• Niraj Kumar

      Articles written in Journal of Earth System Science

    • Magmatic underplating beneath the Rajmahal Traps: Gravity signature and derived 3-D configuration

      A P Singh Niraj Kumar Bijendra Singh

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      The early Cretaceous thermal perturbation beneath the eastern continental margin of the Indian shield resulted in the eruption of the Rajmahal Traps. To understand the impact of the magmatic process that originated in the deep mantle on the lower crustal level of the eastern Indian shield and adjoining Bengal basin the conspicuous gravity anomalies observed over the region have been modelled integrating with available geophysical information. The 3-D gravity modelling has delineated 10–15 km thick high-density (ρ = 3.02 g/cm3) accreted igneous layer at the base of the crust beneath the Rajmahal Traps. Thickness of this layer varies from 16 km to the west of the Rajmahal towards north to about 12 km near Kharagpur towards south and about 18 km to the east of the Raniganj in the central part of the region. The greater thickness of the magmatic body beneath the central part of the region presents itself as the locus of the potential feeder channel for the Rajmahal Traps. It is suggested that the crustal accretion is the imprint of the mantle thermal perturbation, over which the eastern margin of the eastern Indian shield opened around 117 Ma ago. The nosing of the crustal accretion in the down south suggests the possible imprint of the subsequent magmatic intrusion along the plume path.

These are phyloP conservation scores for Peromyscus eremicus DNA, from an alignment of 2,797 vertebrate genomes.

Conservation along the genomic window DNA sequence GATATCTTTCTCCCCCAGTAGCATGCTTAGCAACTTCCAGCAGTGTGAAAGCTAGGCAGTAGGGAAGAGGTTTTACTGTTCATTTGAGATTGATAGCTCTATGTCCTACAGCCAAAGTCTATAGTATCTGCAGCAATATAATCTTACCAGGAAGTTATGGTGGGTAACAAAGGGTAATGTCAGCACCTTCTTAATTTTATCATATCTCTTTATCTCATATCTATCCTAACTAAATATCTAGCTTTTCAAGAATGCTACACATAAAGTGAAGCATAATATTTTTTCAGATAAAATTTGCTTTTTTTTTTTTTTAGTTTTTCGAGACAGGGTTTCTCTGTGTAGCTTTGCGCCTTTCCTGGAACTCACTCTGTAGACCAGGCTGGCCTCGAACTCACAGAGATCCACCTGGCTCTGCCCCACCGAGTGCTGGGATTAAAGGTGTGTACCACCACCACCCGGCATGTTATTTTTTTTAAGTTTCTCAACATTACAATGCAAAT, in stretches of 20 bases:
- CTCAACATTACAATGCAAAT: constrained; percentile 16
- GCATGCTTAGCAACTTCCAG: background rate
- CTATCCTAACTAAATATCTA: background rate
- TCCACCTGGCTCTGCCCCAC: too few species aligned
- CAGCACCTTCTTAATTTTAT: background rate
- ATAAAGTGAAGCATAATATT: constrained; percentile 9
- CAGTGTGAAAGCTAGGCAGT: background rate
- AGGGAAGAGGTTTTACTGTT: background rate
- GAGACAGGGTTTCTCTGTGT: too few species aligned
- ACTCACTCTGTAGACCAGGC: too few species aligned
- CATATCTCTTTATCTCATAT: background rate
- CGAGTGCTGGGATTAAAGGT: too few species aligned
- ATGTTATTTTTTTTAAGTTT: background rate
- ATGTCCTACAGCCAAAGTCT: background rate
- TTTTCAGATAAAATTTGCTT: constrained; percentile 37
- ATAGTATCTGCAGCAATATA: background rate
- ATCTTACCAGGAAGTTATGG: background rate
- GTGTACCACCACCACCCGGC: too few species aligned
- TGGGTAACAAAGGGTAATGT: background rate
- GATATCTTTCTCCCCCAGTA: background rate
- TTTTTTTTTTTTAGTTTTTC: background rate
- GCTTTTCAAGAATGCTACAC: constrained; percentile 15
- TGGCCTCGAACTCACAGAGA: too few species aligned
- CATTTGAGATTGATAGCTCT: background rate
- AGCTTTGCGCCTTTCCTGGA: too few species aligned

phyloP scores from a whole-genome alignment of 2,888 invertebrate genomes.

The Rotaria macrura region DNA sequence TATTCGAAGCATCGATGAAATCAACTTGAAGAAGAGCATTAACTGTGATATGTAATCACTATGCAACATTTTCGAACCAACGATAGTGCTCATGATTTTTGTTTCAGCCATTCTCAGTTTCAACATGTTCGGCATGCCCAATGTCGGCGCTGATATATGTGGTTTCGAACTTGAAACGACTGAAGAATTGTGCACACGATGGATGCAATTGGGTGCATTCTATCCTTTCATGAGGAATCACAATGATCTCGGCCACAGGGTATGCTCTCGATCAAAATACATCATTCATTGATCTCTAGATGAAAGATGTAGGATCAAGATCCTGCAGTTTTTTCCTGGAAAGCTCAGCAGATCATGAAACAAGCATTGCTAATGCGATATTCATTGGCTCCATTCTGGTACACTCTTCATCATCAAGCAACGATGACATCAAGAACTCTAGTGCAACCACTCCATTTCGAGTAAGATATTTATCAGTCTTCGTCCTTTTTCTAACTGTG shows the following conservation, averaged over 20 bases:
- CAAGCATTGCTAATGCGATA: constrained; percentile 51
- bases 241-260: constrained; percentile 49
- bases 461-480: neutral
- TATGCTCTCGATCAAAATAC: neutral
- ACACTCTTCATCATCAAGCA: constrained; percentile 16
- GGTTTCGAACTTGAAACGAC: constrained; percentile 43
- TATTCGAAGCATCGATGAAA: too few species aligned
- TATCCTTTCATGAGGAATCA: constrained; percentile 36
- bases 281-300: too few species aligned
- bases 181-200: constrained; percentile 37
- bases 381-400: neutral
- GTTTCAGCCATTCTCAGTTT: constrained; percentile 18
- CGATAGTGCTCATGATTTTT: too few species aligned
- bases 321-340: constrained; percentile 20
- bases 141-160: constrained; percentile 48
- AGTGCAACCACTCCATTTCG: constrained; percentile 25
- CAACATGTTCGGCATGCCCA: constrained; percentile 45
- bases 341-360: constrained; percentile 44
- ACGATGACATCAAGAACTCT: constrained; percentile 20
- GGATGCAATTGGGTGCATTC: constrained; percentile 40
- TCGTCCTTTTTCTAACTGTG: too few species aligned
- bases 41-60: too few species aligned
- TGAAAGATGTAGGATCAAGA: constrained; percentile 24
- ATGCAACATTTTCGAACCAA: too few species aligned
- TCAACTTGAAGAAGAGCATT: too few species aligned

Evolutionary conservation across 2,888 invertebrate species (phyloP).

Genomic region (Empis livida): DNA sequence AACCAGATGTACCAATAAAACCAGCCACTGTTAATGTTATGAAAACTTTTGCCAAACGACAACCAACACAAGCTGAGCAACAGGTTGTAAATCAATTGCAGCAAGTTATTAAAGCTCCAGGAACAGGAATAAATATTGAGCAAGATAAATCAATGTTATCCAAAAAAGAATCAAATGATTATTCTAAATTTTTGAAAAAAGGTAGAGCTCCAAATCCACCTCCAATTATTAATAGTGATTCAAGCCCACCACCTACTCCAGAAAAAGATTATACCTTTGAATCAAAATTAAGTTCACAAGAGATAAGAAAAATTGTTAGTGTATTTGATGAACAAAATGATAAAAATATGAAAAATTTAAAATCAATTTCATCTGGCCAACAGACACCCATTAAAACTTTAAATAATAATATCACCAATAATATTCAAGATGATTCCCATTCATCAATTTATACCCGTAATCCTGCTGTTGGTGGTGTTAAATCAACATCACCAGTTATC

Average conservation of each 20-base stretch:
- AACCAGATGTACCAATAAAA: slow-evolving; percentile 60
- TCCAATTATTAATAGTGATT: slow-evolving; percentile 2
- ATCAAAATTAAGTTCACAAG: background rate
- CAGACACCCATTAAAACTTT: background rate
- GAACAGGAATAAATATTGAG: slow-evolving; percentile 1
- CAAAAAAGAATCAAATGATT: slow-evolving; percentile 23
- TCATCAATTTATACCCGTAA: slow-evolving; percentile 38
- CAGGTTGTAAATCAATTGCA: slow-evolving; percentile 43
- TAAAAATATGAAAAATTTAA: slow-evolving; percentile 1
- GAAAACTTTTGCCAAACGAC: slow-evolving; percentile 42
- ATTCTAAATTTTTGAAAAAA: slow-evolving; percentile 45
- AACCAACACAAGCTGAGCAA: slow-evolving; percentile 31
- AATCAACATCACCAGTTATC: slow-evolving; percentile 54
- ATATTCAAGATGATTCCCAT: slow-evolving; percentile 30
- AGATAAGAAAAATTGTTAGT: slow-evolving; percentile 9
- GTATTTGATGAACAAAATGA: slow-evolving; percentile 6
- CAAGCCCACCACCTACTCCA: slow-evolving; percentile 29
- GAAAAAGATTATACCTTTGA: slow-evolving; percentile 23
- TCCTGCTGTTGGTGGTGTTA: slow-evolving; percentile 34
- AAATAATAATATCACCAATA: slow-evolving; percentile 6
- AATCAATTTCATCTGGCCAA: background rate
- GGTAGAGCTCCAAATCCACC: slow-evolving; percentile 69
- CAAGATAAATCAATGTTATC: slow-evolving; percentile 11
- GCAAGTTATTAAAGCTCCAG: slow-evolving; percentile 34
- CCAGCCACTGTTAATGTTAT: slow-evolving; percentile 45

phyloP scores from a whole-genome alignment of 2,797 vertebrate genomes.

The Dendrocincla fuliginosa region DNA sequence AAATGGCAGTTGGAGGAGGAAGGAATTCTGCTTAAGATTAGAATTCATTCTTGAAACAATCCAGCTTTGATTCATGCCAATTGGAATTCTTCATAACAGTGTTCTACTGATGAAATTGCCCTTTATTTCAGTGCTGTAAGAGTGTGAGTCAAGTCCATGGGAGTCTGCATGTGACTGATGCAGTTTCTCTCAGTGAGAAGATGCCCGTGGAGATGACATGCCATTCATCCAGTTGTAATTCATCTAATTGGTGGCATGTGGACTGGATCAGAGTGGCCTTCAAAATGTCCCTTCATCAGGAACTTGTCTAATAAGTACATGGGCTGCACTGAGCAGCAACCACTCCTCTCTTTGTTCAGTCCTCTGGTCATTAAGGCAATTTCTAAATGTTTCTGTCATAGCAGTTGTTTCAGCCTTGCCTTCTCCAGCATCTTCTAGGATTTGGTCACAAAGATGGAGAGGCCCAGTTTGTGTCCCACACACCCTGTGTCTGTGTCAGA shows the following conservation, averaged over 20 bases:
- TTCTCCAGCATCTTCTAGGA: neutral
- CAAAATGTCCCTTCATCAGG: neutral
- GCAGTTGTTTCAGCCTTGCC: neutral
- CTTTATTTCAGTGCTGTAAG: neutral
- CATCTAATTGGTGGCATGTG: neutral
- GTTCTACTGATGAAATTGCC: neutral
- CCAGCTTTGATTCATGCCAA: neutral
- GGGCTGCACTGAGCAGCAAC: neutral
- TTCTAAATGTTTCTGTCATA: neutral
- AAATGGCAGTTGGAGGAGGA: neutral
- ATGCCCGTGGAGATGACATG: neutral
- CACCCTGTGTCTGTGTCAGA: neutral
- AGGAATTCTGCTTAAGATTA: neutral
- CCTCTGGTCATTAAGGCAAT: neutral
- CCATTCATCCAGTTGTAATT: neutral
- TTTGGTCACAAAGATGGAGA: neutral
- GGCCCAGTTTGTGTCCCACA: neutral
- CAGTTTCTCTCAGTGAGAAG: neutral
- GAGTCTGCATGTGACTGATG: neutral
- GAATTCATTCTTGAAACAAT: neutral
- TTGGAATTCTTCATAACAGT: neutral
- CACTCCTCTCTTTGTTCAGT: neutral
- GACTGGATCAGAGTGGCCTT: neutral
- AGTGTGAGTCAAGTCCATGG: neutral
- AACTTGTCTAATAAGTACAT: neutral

• Structural mapping based on potential field and remote sensing data, South Rewa Gondwana Basin, India

      Swarnapriya Chowdari Bijendra Singh B Nageswara Rao Niraj Kumar A P Singh D V Chandrasekhar

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      Intracratonic South Rewa Gondwana Basin occupies the northern part of NW–SE trending Son–Mahanadi rift basin of India. The new gravity data acquired over the northern part of the basin depicts WNW–ESE and ENE–WSW anomaly trends in the southern and northern part of the study area respectively. 3D inversion of residual gravity anomalies has brought out undulations in the basement delineating two major depressions (i) near Tihki in the north and (ii) near Shahdol in the south, which divided into two sub-basins by an ENE–WSW trending basement ridge near Sidi. Maximum depth to the basement is about 5.5 km within the northern depression. The new magnetic data acquired over the basin has brought out ENE–WSW to E–W trending short wavelength magnetic anomalies which are attributed to volcanic dykes and intrusive having remanent magnetization corresponding to upper normal and reverse polarity (29N and 29R) of the Deccan basalt magnetostratigrahy. Analysis of remote sensing and geological data also reveals the predominance of ENE–WSW structural faults. Integration of remote sensing, geological and potential field data suggest reactivation of ENE–WSW trending basement faults during Deccan volcanism through emplacement of mafic dykes and sills. Therefore, it is suggested that South Rewa Gondwana basin has witnessed post rift tectonic event due to Deccan volcanism.

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